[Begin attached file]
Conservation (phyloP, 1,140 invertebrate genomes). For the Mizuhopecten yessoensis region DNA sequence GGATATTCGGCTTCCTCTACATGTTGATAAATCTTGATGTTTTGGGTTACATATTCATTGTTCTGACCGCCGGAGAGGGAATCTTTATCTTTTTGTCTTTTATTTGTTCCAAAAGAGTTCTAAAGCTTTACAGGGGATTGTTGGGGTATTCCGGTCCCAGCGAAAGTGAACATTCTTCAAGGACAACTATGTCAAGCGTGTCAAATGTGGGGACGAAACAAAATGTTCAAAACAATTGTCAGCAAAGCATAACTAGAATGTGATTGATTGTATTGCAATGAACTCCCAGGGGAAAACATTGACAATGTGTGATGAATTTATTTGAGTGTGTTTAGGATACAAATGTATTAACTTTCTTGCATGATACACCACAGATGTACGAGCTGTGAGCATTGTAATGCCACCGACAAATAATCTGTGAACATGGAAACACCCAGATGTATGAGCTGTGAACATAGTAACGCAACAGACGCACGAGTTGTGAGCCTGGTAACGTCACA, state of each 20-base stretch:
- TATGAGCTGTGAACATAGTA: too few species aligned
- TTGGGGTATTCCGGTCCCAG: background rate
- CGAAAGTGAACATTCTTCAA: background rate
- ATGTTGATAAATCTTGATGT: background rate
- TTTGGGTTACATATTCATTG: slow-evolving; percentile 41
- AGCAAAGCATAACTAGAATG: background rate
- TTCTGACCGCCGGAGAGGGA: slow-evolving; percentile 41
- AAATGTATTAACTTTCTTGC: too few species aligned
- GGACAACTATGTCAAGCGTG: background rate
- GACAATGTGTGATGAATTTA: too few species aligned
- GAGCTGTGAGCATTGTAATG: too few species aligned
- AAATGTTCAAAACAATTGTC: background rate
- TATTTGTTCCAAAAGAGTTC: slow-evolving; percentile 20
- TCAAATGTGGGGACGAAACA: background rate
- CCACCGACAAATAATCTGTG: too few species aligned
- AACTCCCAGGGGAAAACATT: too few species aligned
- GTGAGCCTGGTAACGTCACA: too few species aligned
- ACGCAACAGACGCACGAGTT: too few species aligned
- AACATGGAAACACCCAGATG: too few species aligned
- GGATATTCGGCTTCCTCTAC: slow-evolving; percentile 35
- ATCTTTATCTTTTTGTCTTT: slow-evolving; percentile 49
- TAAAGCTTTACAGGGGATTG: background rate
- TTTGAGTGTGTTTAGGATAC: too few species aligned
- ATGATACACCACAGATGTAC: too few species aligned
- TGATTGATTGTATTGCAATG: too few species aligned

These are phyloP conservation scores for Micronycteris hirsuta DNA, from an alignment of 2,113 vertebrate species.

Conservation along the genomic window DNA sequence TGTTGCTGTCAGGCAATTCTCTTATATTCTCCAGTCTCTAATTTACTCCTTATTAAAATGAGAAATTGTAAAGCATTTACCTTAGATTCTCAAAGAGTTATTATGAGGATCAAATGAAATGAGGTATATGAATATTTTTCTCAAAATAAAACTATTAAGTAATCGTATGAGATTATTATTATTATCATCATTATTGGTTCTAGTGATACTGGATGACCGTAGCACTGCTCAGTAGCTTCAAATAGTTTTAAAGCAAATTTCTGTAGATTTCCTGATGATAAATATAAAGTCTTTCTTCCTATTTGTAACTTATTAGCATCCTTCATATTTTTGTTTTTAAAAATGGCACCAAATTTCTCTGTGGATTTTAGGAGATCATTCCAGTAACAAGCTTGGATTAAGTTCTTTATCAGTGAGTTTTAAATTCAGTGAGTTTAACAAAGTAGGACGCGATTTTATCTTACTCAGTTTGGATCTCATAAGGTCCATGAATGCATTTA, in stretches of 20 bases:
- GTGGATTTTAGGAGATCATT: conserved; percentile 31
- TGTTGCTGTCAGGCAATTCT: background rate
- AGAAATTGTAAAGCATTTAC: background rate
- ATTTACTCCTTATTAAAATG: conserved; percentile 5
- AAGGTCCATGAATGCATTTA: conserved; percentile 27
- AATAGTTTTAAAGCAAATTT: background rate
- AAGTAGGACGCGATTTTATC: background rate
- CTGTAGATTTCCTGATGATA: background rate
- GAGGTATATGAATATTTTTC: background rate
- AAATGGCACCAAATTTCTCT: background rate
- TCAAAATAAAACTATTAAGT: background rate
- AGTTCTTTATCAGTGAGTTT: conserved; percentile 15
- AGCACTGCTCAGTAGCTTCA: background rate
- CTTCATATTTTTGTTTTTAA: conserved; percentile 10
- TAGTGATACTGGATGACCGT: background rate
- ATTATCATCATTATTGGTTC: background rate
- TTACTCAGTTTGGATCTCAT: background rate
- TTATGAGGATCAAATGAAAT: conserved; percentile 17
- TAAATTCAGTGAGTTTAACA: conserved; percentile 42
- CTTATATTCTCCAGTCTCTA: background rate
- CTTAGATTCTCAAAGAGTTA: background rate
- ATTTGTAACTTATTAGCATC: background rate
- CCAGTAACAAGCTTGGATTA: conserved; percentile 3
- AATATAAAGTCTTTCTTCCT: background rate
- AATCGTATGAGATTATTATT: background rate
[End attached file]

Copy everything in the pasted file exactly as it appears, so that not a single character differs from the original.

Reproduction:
Conservation (phyloP, 1,140 invertebrate genomes). For the Mizuhopecten yessoensis region DNA sequence GGATATTCGGCTTCCTCTACATGTTGATAAATCTTGATGTTTTGGGTTACATATTCATTGTTCTGACCGCCGGAGAGGGAATCTTTATCTTTTTGTCTTTTATTTGTTCCAAAAGAGTTCTAAAGCTTTACAGGGGATTGTTGGGGTATTCCGGTCCCAGCGAAAGTGAACATTCTTCAAGGACAACTATGTCAAGCGTGTCAAATGTGGGGACGAAACAAAATGTTCAAAACAATTGTCAGCAAAGCATAACTAGAATGTGATTGATTGTATTGCAATGAACTCCCAGGGGAAAACATTGACAATGTGTGATGAATTTATTTGAGTGTGTTTAGGATACAAATGTATTAACTTTCTTGCATGATACACCACAGATGTACGAGCTGTGAGCATTGTAATGCCACCGACAAATAATCTGTGAACATGGAAACACCCAGATGTATGAGCTGTGAACATAGTAACGCAACAGACGCACGAGTTGTGAGCCTGGTAACGTCACA, state of each 20-base stretch:
- TATGAGCTGTGAACATAGTA: too few species aligned
- TTGGGGTATTCCGGTCCCAG: background rate
- CGAAAGTGAACATTCTTCAA: background rate
- ATGTTGATAAATCTTGATGT: background rate
- TTTGGGTTACATATTCATTG: slow-evolving; percentile 41
- AGCAAAGCATAACTAGAATG: background rate
- TTCTGACCGCCGGAGAGGGA: slow-evolving; percentile 41
- AAATGTATTAACTTTCTTGC: too few species aligned
- GGACAACTATGTCAAGCGTG: background rate
- GACAATGTGTGATGAATTTA: too few species aligned
- GAGCTGTGAGCATTGTAATG: too few species aligned
- AAATGTTCAAAACAATTGTC: background rate
- TATTTGTTCCAAAAGAGTTC: slow-evolving; percentile 20
- TCAAATGTGGGGACGAAACA: background rate
- CCACCGACAAATAATCTGTG: too few species aligned
- AACTCCCAGGGGAAAACATT: too few species aligned
- GTGAGCCTGGTAACGTCACA: too few species aligned
- ACGCAACAGACGCACGAGTT: too few species aligned
- AACATGGAAACACCCAGATG: too few species aligned
- GGATATTCGGCTTCCTCTAC: slow-evolving; percentile 35
- ATCTTTATCTTTTTGTCTTT: slow-evolving; percentile 49
- TAAAGCTTTACAGGGGATTG: background rate
- TTTGAGTGTGTTTAGGATAC: too few species aligned
- ATGATACACCACAGATGTAC: too few species aligned
- TGATTGATTGTATTGCAATG: too few species aligned

These are phyloP conservation scores for Micronycteris hirsuta DNA, from an alignment of 2,113 vertebrate species.

Conservation along the genomic window DNA sequence TGTTGCTGTCAGGCAATTCTCTTATATTCTCCAGTCTCTAATTTACTCCTTATTAAAATGAGAAATTGTAAAGCATTTACCTTAGATTCTCAAAGAGTTATTATGAGGATCAAATGAAATGAGGTATATGAATATTTTTCTCAAAATAAAACTATTAAGTAATCGTATGAGATTATTATTATTATCATCATTATTGGTTCTAGTGATACTGGATGACCGTAGCACTGCTCAGTAGCTTCAAATAGTTTTAAAGCAAATTTCTGTAGATTTCCTGATGATAAATATAAAGTCTTTCTTCCTATTTGTAACTTATTAGCATCCTTCATATTTTTGTTTTTAAAAATGGCACCAAATTTCTCTGTGGATTTTAGGAGATCATTCCAGTAACAAGCTTGGATTAAGTTCTTTATCAGTGAGTTTTAAATTCAGTGAGTTTAACAAAGTAGGACGCGATTTTATCTTACTCAGTTTGGATCTCATAAGGTCCATGAATGCATTTA, in stretches of 20 bases:
- GTGGATTTTAGGAGATCATT: conserved; percentile 31
- TGTTGCTGTCAGGCAATTCT: background rate
- AGAAATTGTAAAGCATTTAC: background rate
- ATTTACTCCTTATTAAAATG: conserved; percentile 5
- AAGGTCCATGAATGCATTTA: conserved; percentile 27
- AATAGTTTTAAAGCAAATTT: background rate
- AAGTAGGACGCGATTTTATC: background rate
- CTGTAGATTTCCTGATGATA: background rate
- GAGGTATATGAATATTTTTC: background rate
- AAATGGCACCAAATTTCTCT: background rate
- TCAAAATAAAACTATTAAGT: background rate
- AGTTCTTTATCAGTGAGTTT: conserved; percentile 15
- AGCACTGCTCAGTAGCTTCA: background rate
- CTTCATATTTTTGTTTTTAA: conserved; percentile 10
- TAGTGATACTGGATGACCGT: background rate
- ATTATCATCATTATTGGTTC: background rate
- TTACTCAGTTTGGATCTCAT: background rate
- TTATGAGGATCAAATGAAAT: conserved; percentile 17
- TAAATTCAGTGAGTTTAACA: conserved; percentile 42
- CTTATATTCTCCAGTCTCTA: background rate
- CTTAGATTCTCAAAGAGTTA: background rate
- ATTTGTAACTTATTAGCATC: background rate
- CCAGTAACAAGCTTGGATTA: conserved; percentile 3
- AATATAAAGTCTTTCTTCCT: background rate
- AATCGTATGAGATTATTATT: background rate